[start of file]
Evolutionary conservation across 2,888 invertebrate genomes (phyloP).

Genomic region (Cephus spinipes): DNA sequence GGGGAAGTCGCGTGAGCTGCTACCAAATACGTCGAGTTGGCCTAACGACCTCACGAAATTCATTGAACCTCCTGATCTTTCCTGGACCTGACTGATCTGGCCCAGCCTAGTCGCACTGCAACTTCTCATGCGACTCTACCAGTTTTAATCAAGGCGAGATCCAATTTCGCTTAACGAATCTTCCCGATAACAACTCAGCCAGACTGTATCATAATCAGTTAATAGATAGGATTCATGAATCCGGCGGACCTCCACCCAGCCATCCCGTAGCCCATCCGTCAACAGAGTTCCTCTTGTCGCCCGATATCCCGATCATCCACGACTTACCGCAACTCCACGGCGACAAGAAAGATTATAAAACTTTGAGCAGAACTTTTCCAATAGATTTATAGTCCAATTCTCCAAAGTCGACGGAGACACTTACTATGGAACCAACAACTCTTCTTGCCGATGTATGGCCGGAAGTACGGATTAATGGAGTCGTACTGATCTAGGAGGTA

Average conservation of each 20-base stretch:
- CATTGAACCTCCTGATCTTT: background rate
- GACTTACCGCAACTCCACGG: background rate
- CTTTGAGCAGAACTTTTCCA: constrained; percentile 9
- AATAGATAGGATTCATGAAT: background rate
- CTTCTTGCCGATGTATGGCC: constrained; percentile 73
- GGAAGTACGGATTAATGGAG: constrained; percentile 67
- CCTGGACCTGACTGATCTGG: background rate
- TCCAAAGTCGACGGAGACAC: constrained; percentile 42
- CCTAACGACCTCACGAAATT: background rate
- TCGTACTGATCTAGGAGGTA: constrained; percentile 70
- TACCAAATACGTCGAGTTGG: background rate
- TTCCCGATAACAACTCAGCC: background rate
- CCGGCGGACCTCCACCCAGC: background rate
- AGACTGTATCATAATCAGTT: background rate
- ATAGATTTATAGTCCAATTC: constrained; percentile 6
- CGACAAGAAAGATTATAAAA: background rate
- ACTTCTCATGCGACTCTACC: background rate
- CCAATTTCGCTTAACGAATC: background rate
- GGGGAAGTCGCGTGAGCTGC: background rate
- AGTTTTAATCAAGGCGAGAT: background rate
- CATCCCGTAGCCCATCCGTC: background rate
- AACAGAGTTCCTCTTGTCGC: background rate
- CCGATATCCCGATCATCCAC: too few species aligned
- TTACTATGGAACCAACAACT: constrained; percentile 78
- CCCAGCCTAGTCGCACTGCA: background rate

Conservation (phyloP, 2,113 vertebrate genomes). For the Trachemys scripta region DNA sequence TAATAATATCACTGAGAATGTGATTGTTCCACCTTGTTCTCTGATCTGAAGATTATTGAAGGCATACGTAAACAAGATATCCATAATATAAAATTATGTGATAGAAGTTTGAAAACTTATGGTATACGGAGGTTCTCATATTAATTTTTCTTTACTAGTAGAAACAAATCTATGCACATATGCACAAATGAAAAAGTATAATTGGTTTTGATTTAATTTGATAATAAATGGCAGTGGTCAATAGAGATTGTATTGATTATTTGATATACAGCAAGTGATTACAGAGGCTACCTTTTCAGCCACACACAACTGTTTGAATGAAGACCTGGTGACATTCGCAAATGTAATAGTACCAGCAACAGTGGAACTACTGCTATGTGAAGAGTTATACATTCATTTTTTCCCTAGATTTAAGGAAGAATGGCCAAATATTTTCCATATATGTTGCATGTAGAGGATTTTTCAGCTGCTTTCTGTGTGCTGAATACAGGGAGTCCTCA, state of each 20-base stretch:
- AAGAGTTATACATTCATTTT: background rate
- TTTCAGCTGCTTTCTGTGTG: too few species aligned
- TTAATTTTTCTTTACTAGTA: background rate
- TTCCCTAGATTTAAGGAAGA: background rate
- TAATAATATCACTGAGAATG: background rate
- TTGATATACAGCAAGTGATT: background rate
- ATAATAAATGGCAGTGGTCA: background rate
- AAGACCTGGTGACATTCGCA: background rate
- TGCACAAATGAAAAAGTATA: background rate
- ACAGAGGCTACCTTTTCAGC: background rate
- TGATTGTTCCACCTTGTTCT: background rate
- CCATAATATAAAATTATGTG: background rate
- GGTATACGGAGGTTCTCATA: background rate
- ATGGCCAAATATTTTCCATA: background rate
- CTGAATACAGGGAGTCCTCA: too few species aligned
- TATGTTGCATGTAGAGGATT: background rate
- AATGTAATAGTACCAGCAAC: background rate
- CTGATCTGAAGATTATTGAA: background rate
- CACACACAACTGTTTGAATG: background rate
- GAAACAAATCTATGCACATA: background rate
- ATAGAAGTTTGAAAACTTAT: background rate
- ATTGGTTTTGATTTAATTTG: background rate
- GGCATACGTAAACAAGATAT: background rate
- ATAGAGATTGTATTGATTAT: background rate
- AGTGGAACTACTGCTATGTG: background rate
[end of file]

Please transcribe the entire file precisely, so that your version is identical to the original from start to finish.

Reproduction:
Evolutionary conservation across 2,888 invertebrate genomes (phyloP).

Genomic region (Cephus spinipes): DNA sequence GGGGAAGTCGCGTGAGCTGCTACCAAATACGTCGAGTTGGCCTAACGACCTCACGAAATTCATTGAACCTCCTGATCTTTCCTGGACCTGACTGATCTGGCCCAGCCTAGTCGCACTGCAACTTCTCATGCGACTCTACCAGTTTTAATCAAGGCGAGATCCAATTTCGCTTAACGAATCTTCCCGATAACAACTCAGCCAGACTGTATCATAATCAGTTAATAGATAGGATTCATGAATCCGGCGGACCTCCACCCAGCCATCCCGTAGCCCATCCGTCAACAGAGTTCCTCTTGTCGCCCGATATCCCGATCATCCACGACTTACCGCAACTCCACGGCGACAAGAAAGATTATAAAACTTTGAGCAGAACTTTTCCAATAGATTTATAGTCCAATTCTCCAAAGTCGACGGAGACACTTACTATGGAACCAACAACTCTTCTTGCCGATGTATGGCCGGAAGTACGGATTAATGGAGTCGTACTGATCTAGGAGGTA

Average conservation of each 20-base stretch:
- CATTGAACCTCCTGATCTTT: background rate
- GACTTACCGCAACTCCACGG: background rate
- CTTTGAGCAGAACTTTTCCA: constrained; percentile 9
- AATAGATAGGATTCATGAAT: background rate
- CTTCTTGCCGATGTATGGCC: constrained; percentile 73
- GGAAGTACGGATTAATGGAG: constrained; percentile 67
- CCTGGACCTGACTGATCTGG: background rate
- TCCAAAGTCGACGGAGACAC: constrained; percentile 42
- CCTAACGACCTCACGAAATT: background rate
- TCGTACTGATCTAGGAGGTA: constrained; percentile 70
- TACCAAATACGTCGAGTTGG: background rate
- TTCCCGATAACAACTCAGCC: background rate
- CCGGCGGACCTCCACCCAGC: background rate
- AGACTGTATCATAATCAGTT: background rate
- ATAGATTTATAGTCCAATTC: constrained; percentile 6
- CGACAAGAAAGATTATAAAA: background rate
- ACTTCTCATGCGACTCTACC: background rate
- CCAATTTCGCTTAACGAATC: background rate
- GGGGAAGTCGCGTGAGCTGC: background rate
- AGTTTTAATCAAGGCGAGAT: background rate
- CATCCCGTAGCCCATCCGTC: background rate
- AACAGAGTTCCTCTTGTCGC: background rate
- CCGATATCCCGATCATCCAC: too few species aligned
- TTACTATGGAACCAACAACT: constrained; percentile 78
- CCCAGCCTAGTCGCACTGCA: background rate

Conservation (phyloP, 2,113 vertebrate genomes). For the Trachemys scripta region DNA sequence TAATAATATCACTGAGAATGTGATTGTTCCACCTTGTTCTCTGATCTGAAGATTATTGAAGGCATACGTAAACAAGATATCCATAATATAAAATTATGTGATAGAAGTTTGAAAACTTATGGTATACGGAGGTTCTCATATTAATTTTTCTTTACTAGTAGAAACAAATCTATGCACATATGCACAAATGAAAAAGTATAATTGGTTTTGATTTAATTTGATAATAAATGGCAGTGGTCAATAGAGATTGTATTGATTATTTGATATACAGCAAGTGATTACAGAGGCTACCTTTTCAGCCACACACAACTGTTTGAATGAAGACCTGGTGACATTCGCAAATGTAATAGTACCAGCAACAGTGGAACTACTGCTATGTGAAGAGTTATACATTCATTTTTTCCCTAGATTTAAGGAAGAATGGCCAAATATTTTCCATATATGTTGCATGTAGAGGATTTTTCAGCTGCTTTCTGTGTGCTGAATACAGGGAGTCCTCA, state of each 20-base stretch:
- AAGAGTTATACATTCATTTT: background rate
- TTTCAGCTGCTTTCTGTGTG: too few species aligned
- TTAATTTTTCTTTACTAGTA: background rate
- TTCCCTAGATTTAAGGAAGA: background rate
- TAATAATATCACTGAGAATG: background rate
- TTGATATACAGCAAGTGATT: background rate
- ATAATAAATGGCAGTGGTCA: background rate
- AAGACCTGGTGACATTCGCA: background rate
- TGCACAAATGAAAAAGTATA: background rate
- ACAGAGGCTACCTTTTCAGC: background rate
- TGATTGTTCCACCTTGTTCT: background rate
- CCATAATATAAAATTATGTG: background rate
- GGTATACGGAGGTTCTCATA: background rate
- ATGGCCAAATATTTTCCATA: background rate
- CTGAATACAGGGAGTCCTCA: too few species aligned
- TATGTTGCATGTAGAGGATT: background rate
- AATGTAATAGTACCAGCAAC: background rate
- CTGATCTGAAGATTATTGAA: background rate
- CACACACAACTGTTTGAATG: background rate
- GAAACAAATCTATGCACATA: background rate
- ATAGAAGTTTGAAAACTTAT: background rate
- ATTGGTTTTGATTTAATTTG: background rate
- GGCATACGTAAACAAGATAT: background rate
- ATAGAGATTGTATTGATTAT: background rate
- AGTGGAACTACTGCTATGTG: background rate